Tobacco use is a significant risk factor for the leading causes of death worldwide, including cancer, heart disease and stroke. Most of these deaths occur in low- and middle-income countries, where tobacco-related deaths are also rising rapidly. Taxation is one of the most effective tobacco control measures, yet evidence on the distributional impact of tobacco taxation in low- and middle-income countries remains scant. This paper considers the financial and health effects, by socio-economic class, of increasing tobacco taxes in Lebanon, a middle-income country. An Almost Ideal Demand System is used to estimate price elasticities of demand for tobacco products. Extended cost-effectiveness analysis (ECEA) methods are applied to quantify, across quintiles of socio-economic status, the health benefits gained, the additional tax revenues raised, and the net financial consequences for households from a 50% increase in the price of tobacco through excise taxes. We find that demand for tobacco is price inelastic with elasticities ranging from -0.32 for the poorest quintile to -0.22 for the richest quintile. The increase in tobacco tax is estimated to result in 65,000 (95% CI: 37,000-93,000) premature deaths averted, 25% of them in the poorest quintile, $300M ($256-340M) of additional tax revenues, 12% borne by the poorest quintile, $23M ($13-33M) of out-of-pocket spending on healthcare averted, 36% of which accrue to the poorest quintile, 9% to the richest. These savings would be associated with 23,000 (13,000-33,000) poverty cases averted (63% in the poorest quintile). Increasing tobacco taxes would lead to large financial and health benefits, and would be pro-poor in health gains, savings on healthcare, and poverty reduction.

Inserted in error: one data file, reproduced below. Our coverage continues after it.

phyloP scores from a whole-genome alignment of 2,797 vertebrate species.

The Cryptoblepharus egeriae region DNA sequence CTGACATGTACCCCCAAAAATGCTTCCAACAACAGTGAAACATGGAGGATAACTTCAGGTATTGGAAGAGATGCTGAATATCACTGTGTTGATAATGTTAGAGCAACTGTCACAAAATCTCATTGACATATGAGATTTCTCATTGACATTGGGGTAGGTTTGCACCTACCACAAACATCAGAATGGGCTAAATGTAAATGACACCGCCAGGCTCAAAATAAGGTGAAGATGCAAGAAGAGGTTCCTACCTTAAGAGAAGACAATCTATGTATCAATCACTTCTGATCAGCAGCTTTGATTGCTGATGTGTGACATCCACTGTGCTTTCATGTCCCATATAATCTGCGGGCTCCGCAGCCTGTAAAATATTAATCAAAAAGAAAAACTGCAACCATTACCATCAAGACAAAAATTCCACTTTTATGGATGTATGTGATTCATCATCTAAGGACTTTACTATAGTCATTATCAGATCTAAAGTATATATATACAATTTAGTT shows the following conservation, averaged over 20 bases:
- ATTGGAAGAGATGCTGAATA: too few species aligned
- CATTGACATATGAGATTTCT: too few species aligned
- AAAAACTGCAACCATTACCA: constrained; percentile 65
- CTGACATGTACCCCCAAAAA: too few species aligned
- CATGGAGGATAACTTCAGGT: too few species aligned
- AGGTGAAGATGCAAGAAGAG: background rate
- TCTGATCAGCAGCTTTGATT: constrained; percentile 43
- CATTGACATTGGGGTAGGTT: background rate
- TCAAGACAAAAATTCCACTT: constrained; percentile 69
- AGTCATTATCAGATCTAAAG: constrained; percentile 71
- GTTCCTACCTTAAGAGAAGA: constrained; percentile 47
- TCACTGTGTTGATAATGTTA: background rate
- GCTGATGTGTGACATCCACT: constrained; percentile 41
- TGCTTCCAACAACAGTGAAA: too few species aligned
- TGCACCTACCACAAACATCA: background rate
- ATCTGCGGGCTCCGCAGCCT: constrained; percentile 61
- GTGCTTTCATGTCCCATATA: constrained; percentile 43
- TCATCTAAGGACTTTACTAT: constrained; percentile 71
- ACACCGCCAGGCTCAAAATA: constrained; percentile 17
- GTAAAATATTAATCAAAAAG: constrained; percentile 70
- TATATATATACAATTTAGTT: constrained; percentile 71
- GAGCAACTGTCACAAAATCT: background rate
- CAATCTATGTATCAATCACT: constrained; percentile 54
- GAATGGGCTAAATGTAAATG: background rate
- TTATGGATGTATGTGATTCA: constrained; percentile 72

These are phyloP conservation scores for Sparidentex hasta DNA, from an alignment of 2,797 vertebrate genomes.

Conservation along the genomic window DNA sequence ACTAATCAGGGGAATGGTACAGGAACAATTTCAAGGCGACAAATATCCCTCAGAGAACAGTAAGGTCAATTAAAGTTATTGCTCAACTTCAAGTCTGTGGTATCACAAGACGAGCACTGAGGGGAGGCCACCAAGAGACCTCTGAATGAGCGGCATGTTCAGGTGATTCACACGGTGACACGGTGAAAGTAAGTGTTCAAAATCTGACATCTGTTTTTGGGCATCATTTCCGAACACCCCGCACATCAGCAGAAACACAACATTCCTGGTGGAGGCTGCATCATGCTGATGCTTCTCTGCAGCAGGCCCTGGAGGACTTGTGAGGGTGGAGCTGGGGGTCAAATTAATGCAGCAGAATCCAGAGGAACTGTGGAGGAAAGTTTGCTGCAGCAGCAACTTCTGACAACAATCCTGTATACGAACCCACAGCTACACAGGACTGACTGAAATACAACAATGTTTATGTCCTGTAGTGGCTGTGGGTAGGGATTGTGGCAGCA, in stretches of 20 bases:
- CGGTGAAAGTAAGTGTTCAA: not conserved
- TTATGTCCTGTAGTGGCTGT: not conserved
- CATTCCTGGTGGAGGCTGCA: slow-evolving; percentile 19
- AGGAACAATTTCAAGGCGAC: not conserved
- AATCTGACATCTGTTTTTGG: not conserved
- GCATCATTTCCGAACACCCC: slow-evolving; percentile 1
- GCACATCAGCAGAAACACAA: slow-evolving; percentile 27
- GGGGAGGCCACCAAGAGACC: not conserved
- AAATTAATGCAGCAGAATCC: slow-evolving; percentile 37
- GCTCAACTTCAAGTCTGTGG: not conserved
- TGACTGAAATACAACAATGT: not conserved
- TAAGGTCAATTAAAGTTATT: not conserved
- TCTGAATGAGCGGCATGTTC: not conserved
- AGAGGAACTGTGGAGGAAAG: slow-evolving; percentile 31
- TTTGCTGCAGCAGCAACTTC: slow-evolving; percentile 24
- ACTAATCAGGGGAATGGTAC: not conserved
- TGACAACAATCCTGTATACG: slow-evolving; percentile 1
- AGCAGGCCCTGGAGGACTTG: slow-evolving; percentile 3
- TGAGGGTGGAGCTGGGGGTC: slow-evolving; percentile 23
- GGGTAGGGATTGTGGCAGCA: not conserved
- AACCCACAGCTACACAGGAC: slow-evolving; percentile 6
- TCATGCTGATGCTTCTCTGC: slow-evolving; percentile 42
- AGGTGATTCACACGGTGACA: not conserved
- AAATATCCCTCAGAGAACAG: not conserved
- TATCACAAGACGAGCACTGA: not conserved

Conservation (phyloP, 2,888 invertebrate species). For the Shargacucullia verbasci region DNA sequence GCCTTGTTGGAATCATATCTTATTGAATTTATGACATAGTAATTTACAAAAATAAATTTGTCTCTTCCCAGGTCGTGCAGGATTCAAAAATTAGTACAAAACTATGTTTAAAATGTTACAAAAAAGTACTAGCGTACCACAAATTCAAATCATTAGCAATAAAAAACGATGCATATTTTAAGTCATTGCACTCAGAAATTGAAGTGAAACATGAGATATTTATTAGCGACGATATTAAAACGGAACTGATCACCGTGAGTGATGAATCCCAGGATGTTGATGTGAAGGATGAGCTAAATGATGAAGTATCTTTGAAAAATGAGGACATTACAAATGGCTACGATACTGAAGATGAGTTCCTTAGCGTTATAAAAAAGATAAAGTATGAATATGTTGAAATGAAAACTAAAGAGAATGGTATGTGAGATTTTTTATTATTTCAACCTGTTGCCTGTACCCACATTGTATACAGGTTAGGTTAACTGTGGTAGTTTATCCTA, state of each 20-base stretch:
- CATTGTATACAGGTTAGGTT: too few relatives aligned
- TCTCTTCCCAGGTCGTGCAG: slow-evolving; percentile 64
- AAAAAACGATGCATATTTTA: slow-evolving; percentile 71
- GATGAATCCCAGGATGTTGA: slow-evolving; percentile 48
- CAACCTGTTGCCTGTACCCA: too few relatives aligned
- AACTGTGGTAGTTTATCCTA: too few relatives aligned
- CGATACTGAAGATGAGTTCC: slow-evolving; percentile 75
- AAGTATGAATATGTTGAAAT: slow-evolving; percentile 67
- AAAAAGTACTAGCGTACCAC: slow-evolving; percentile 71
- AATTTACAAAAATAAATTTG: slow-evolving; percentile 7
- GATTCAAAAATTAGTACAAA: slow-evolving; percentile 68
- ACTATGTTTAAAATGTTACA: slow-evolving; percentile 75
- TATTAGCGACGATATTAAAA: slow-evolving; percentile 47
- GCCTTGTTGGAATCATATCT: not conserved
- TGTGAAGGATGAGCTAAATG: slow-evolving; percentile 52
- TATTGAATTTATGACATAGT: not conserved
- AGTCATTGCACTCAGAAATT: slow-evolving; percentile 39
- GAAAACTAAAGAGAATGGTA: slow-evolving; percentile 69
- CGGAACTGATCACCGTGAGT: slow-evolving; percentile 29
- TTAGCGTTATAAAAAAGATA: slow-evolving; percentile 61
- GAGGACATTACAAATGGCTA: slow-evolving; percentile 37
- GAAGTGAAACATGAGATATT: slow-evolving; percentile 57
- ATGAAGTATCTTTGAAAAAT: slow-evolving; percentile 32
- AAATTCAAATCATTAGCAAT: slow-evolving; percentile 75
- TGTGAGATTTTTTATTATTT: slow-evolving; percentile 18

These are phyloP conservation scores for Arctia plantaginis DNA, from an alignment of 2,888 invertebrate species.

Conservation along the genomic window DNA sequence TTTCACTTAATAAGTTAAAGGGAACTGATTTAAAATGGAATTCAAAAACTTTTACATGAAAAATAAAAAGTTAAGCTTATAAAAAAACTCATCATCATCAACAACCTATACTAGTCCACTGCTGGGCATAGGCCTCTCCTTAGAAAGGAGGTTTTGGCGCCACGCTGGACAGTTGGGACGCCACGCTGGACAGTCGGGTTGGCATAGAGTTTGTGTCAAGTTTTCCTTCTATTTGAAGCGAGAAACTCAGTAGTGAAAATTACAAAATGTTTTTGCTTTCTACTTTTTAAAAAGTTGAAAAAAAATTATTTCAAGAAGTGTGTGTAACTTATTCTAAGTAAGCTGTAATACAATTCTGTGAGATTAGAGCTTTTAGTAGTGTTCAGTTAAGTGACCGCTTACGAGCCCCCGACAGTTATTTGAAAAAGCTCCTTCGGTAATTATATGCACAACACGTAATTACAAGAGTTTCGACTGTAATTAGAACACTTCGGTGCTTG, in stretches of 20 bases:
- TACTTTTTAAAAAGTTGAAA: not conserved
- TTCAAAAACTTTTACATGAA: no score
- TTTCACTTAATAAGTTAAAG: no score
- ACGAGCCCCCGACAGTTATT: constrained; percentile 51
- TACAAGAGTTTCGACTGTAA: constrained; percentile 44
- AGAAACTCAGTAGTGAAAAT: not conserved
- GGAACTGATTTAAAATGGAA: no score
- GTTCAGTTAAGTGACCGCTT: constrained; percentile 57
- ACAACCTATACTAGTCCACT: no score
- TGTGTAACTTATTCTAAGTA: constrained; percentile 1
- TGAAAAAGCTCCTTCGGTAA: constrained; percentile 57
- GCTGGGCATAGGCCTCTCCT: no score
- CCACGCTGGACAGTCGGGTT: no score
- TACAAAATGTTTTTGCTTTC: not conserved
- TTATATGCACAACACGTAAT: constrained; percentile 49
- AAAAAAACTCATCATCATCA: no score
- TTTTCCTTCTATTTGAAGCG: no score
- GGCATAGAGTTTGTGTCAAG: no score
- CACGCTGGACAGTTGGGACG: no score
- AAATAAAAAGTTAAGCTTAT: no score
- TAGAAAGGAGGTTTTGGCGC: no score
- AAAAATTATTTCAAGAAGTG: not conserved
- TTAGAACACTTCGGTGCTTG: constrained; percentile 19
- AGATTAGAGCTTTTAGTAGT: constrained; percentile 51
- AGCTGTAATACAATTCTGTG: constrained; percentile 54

Keywords: Distributional consequences; Equity; Extended cost-effectiveness analysis; Financial risk protection; Lebanon; Tobacco taxation.
Copyright © 2016 The Authors. Published by Elsevier Ltd.. All rights reserved.